<< -- 4 -- Roderic Dunnett BEHIND THE LINES
Five others of the poets featured -- Grenfell, Ledwidge, Thomas, Rosenberg
and Owen -- were killed. By contrast the composer-poet Ivor Gurney, who is
of especial interest to musicians, survived by two decades, but spent fifteen
years in an asylum (he himself had virtually foreseen this in his war poem
Ballad of the Three Spectres). Rupert Brooke died of infection and
blood poisoning en route to the Dardanelles. Only four (Sassoon,
David Jones, Edmund Blunden and Robert Graves), marched on to a ripe old
age, becoming literary giants in their day.
Julian Grenfell portrait. Photo: The Imperial War Museum, London
Julian Grenfell, whose family knew Kitchener (as letters between them,
displayed in the Imperial War Museum exhibition, bear witness), and the
only one to become a professional soldier, is known, says Stallworthy, almost
as a one-poem poet (Into Battle) : 'It's a rather savage
and politically incorrect poem, by someone who was a bit of a bloodthirsty
Homeric hero, and who actually admits he enjoyed killing his fellow men.'
Grenfell's letters tend to confirm this : 'I adore war. It is like
a big picnic, without the objectlessness of a picnic. I've never been
so well or so happy.' [read a biography]
David Jones as a young man, and later in life. Photos: The Imperial War Museum, London
One who took a rather different view was the Welshman, David Jones. 'I'm
really pleased', Stallworthy observes, 'that we've been able
to include Jones : he's a major figure, whose work is still too little known.
In Parenthesis (David Jones's retrospective war poem, not published
till 1937) is an outstanding work, rooted in Jones's Welsh background' (the
colouring in places could indeed almost be Dylan Thomas) 'but couched in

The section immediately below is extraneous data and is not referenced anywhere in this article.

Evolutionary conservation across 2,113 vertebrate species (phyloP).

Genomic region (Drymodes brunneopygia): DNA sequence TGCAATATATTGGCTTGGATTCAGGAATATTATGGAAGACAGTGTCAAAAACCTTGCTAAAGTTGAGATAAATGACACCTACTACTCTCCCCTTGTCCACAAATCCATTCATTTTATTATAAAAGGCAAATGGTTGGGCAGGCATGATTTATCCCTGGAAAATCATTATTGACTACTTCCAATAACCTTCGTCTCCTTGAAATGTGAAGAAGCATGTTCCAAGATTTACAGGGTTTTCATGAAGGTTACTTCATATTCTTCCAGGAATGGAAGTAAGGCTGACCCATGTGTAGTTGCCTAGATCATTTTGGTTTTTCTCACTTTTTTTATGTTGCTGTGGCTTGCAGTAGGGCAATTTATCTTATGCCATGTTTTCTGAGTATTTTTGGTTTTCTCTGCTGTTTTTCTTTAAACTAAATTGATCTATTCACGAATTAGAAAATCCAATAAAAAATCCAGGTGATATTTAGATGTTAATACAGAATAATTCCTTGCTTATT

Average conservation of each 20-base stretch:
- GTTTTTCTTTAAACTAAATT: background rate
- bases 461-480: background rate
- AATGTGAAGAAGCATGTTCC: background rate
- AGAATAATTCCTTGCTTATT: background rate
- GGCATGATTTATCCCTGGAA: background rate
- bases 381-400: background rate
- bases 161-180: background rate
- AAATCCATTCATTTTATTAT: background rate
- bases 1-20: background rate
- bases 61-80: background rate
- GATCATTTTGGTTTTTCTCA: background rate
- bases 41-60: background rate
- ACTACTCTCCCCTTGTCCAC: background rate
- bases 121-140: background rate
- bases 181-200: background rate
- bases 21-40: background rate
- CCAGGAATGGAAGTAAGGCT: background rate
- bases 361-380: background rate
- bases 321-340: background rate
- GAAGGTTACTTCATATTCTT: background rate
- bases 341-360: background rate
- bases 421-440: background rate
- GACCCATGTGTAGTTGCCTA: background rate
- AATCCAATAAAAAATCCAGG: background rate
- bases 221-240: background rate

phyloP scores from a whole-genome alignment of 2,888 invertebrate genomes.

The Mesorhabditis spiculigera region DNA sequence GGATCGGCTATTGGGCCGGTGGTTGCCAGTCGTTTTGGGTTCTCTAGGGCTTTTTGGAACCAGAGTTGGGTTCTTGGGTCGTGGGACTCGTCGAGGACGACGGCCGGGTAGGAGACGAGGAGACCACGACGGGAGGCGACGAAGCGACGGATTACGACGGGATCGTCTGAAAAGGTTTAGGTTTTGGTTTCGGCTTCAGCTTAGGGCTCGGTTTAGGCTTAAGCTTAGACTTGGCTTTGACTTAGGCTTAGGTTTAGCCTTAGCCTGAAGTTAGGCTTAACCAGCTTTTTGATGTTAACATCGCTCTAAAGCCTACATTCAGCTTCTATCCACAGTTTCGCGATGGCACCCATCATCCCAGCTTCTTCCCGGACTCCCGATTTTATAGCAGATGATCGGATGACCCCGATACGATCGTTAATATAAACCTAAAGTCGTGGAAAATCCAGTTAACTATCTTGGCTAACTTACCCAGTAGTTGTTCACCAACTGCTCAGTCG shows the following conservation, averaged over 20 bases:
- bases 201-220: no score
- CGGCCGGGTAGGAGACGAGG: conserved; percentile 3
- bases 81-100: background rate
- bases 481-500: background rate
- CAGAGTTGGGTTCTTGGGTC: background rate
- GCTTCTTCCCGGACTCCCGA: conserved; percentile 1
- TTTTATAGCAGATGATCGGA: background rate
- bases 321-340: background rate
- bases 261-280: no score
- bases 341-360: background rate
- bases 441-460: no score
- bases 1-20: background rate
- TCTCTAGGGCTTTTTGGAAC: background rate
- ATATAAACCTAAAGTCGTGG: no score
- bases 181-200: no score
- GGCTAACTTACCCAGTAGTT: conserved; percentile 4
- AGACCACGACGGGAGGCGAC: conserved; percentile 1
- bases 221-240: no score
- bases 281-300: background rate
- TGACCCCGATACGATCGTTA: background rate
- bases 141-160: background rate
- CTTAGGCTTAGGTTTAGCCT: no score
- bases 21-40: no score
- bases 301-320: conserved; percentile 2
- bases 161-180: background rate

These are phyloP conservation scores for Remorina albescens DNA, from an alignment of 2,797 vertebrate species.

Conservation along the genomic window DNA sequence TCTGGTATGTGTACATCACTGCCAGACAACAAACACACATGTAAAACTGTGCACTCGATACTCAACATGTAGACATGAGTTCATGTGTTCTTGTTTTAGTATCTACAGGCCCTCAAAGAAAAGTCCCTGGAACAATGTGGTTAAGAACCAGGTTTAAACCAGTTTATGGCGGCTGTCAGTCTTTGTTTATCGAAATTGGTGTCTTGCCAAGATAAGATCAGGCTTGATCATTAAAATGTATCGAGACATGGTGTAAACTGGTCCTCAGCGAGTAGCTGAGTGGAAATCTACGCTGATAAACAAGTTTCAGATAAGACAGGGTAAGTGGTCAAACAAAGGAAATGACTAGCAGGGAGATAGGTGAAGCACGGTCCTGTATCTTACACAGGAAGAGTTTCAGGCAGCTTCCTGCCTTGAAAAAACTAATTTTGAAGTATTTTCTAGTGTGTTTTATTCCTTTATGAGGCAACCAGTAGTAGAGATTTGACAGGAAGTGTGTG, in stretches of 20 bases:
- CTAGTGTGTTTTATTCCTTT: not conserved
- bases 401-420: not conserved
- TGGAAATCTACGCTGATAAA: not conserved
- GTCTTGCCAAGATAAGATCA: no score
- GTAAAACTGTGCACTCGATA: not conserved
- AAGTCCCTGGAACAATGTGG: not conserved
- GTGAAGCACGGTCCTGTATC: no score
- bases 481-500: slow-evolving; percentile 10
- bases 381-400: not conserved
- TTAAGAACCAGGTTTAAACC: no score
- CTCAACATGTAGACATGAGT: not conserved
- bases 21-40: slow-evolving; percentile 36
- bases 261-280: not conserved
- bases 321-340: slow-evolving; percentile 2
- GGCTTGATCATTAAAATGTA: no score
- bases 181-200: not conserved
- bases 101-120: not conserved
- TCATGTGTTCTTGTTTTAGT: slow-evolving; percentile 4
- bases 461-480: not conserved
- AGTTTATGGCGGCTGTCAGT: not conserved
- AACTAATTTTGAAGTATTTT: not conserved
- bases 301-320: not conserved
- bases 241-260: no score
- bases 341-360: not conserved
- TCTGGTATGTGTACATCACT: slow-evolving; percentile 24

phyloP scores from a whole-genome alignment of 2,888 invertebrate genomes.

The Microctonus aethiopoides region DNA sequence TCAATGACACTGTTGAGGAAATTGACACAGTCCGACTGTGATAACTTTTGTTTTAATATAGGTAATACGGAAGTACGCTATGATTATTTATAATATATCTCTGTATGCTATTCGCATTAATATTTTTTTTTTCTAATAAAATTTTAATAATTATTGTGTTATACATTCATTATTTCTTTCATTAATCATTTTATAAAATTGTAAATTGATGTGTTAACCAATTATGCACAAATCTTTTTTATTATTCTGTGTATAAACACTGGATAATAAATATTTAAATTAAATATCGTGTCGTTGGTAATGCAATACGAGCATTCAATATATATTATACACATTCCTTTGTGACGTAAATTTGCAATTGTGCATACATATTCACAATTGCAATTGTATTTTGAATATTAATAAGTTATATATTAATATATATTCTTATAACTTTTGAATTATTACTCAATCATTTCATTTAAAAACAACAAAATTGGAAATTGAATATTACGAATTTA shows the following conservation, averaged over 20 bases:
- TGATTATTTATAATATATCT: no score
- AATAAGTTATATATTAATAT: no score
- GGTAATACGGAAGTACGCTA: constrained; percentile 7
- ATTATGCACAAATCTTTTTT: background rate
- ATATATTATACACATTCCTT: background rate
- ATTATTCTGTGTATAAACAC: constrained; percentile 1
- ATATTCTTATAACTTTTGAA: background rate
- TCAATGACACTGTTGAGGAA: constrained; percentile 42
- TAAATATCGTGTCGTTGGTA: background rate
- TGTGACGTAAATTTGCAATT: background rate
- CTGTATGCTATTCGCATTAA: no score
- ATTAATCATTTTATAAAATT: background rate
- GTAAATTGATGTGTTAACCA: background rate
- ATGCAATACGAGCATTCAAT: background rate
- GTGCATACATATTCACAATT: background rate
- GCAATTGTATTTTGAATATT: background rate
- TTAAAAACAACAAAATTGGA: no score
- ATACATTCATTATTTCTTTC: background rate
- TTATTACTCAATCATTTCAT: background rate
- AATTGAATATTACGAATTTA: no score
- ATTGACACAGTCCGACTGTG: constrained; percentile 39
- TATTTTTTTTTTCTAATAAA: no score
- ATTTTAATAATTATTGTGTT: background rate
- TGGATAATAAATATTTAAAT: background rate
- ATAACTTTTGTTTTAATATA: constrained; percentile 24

the Modernist tradition of Eliot' ('You can hear the rat of no-man's-land
... weasel-out his patient workings, scrut, scrut, sscrut ...').
David Jones drawing : dead rats at Ploegsteert, near Ypres. Photo: The Imperial War Museum, London
Jones was not just a poet but an artist. So, to a degree, was the aristocratic
Grenfell (his parents, Lord and Lady Desborough, who owned Taplow Court
above the Thames at Maidenhead, were sketched by John Singer Sargent; both
pictures are displayed in the exhibition) and -- more strikingly -- another
of the twelve, Isaac Rosenberg, who like Jones, Gurney, Ledwidge and Edward
Thomas (for more than a year Thomas served as a mere private and NCO; he
was eventually commissioned second lieutenant in the Royal Artillery in
November 1916, and served as an officer in France), served in the ranks;
all the rest were officers.
Isaac Rosenberg sketched self-portrait in France (right) alongside a colour selfportrait. Photos: The Imperial War Museum, London
Rosenberg's paintings and sketches (those displayed include a superb
clutch of indisputably Modernist family and self-portraits, in violent colours
to rival Kandinsky or Otto Dix) hold up surprisingly well in the company
of Nevinson and Nash.
Copyright © 26 December 2002
Roderic Dunnett, Malvern, Worcestershire, UK